Urban planning community

+ Reply to thread
Page 1 of 2 1 2 LastLast
Results 1 to 25 of 37

Thread: Nationalized Health Care

  1. #1
    Chairman of the bored Maister's avatar
    Registered
    Feb 2004
    Location
    on my 15 minute break
    Posts
    17,756

    Nationalized Health Care

    I'm surprised we haven't heard more about how American industry could become more competitive globally and if we had a nationalized health care system. Right now employers are footing a major part of the country's medical bill. A nationalized health care system would remove that direct cost to the industries (and consumers).

  2. #2
         
    Registered
    Feb 2007
    Location
    just back from a massive dog fight session
    Posts
    358
    Quote Originally posted by Maister View post
    I'm surprised we haven't heard more about how American industry could become more competitive globally and if we had a nationalized health care system. Right now employers are footing a major part of the country's medical bill. A nationalized health care system would remove that direct cost to the industries (and consumers).
    Well the UK has a nationalised system, and trust me our industries are struggling as badly as any country's is now.

    Ultimately, a nationalised healthcare system would have to be funded via contributions through tax...which last time I looked would come direct from the consumers...

  3. #3
    Chairman of the bored Maister's avatar
    Registered
    Feb 2004
    Location
    on my 15 minute break
    Posts
    17,756
    Quote Originally posted by HarryFossettsHat View post
    which last time I looked would come direct from the consumers...
    Not with exporting.

  4. #4
    Cyburbian cellophane's avatar
    Registered
    Jan 2009
    Location
    louisville, ky
    Posts
    285
    i had a good discussion about this with my uncle over christmas. he and his wife both work in the local hospital as administrative staff for different doctors (i dont know the specific titles or jobs, just that they are into the system.) they (doctors officies in general) spend a huge portion of their time filling out paperwork because there are 15,000 different insurance options and packages and every single one of them uses different forms. if they all used one form, they would be able to do the same amount of patient files in 10% of the time. that just dropped your expenses at the office by an exponential number.

    the biggest issue with the healthcare system now isnt the lack of funding, its that like so many other industries - it is completely top heavy. the money to subsidize the care of people who otherwise cannot afford it is already in the system but it doesnt make past the pockets of top executives. my uncle had an example of an executive who had over 1 billion dollars in stock options and had an annual salary that was pretty close to that number. combined with the lack of managed care (i think that's the term) the system is rapidly failing. european socialized health care differs from ours because they qualify each and every person for a procedure.

    for example:
    a patient has a heart attack.
    the patient is 65
    has smoked since they were 15
    has a family history of heart problems
    is overweight and has a sedentary lifestyle

    in america - this person would be put on a list for a new heart and would receive any number of procedures to 'save them' - if they are on medicare or medicade - guess who is paying for all of that.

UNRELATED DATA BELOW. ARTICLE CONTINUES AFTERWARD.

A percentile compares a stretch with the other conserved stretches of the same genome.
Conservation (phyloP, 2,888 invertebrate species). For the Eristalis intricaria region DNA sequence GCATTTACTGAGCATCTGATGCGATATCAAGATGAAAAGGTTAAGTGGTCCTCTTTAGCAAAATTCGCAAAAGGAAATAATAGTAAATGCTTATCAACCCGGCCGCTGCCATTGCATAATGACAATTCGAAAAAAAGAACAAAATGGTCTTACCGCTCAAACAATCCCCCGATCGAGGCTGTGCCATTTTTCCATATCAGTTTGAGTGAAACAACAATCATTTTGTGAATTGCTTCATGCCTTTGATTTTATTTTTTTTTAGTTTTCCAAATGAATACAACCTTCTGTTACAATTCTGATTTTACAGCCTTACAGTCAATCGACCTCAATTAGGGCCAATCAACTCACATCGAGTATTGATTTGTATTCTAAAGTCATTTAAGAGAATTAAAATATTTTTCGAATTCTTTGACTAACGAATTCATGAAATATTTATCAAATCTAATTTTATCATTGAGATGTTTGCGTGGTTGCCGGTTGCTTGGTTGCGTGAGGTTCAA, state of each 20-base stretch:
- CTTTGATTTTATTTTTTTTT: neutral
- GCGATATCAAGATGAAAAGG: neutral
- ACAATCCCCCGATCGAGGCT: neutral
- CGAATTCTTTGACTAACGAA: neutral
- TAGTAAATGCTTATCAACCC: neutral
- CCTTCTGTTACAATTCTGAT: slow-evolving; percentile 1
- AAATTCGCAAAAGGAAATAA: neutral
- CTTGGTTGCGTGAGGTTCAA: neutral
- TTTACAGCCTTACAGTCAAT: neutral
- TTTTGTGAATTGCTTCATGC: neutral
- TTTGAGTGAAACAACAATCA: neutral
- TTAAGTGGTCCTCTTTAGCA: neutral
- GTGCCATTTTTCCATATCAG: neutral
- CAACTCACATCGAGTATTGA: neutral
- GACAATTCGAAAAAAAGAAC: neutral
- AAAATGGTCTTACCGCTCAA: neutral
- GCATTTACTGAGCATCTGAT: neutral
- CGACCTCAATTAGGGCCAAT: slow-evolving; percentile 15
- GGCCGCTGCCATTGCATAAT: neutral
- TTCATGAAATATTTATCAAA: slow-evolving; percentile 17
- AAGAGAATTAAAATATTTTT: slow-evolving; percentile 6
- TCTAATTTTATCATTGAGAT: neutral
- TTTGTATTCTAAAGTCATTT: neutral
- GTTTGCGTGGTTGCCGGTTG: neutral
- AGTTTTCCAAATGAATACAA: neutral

in europe - this same person would not receive a new heart and may or may not be eligible for additional treatment depending on how they react. if they change their lifestyle and quit smoking (this is verified by the hospitals) they get placed on a waitlist and remain as long as their lifestyle remains healthy. if they start smoking or eating mcdonalds 6 days a week - they are off the list for good.

    now - im all for having access to the best care you can get. if you have 10 million dollars to spend on private healthcare you should be able to go see any doctor you want and pay out of pocket with no socialized help for that care. for the rest of us, i for one am all for an efficient, streamlined system of socialized care.

  5. #5
    Cyburbian Duke Of Dystopia's avatar
    Registered
    Jul 2003
    Location
    Cyburbias Brewpub, best seat in the haus!
    Posts
    2,669
    Quote Originally posted by cellophane View post
    ..... i for one am all for an efficient, streamlined system of socialized care.
    The entire medical industry needs to be socialized and regulated like power companies are/were regulated. i.e. We guarantee you a profit every year, of between 6% and 8%. Any extra profit generated MUST be put back into medical infrastructure and equipment.

    Mandate everyone be covered
    Payroll tax of 10% to be paid by everyone
    Medicare, Medicaid, and related gov health are dissolved and rolled into the new National System
    Mandate one set of medical forms for all insurers and hospitals

    Efficient and available to everyone.
    I can't deliver UTOPIA, but I can create a HELL for you to LIVE in :)DoD:(

  6. #6
    Cyburbian TexanOkie's avatar
    Registered
    Jun 2007
    Location
    Oklahoma City
    Posts
    2,904
    Quote Originally posted by Duke Of Dystopia View post
    The entire medical industry needs to be socialized and regulated like power companies are/were regulated. i.e. We guarantee you a profit every year, of between 6% and 8%. Any extra profit generated MUST be put back into medical infrastructure and equipment.

    Mandate everyone be covered
    Payroll tax of 10% to be paid by everyone
    Medicare, Medicaid, and related gov health are dissolved and rolled into the new National System
    Mandate one set of medical forms for all insurers and hospitals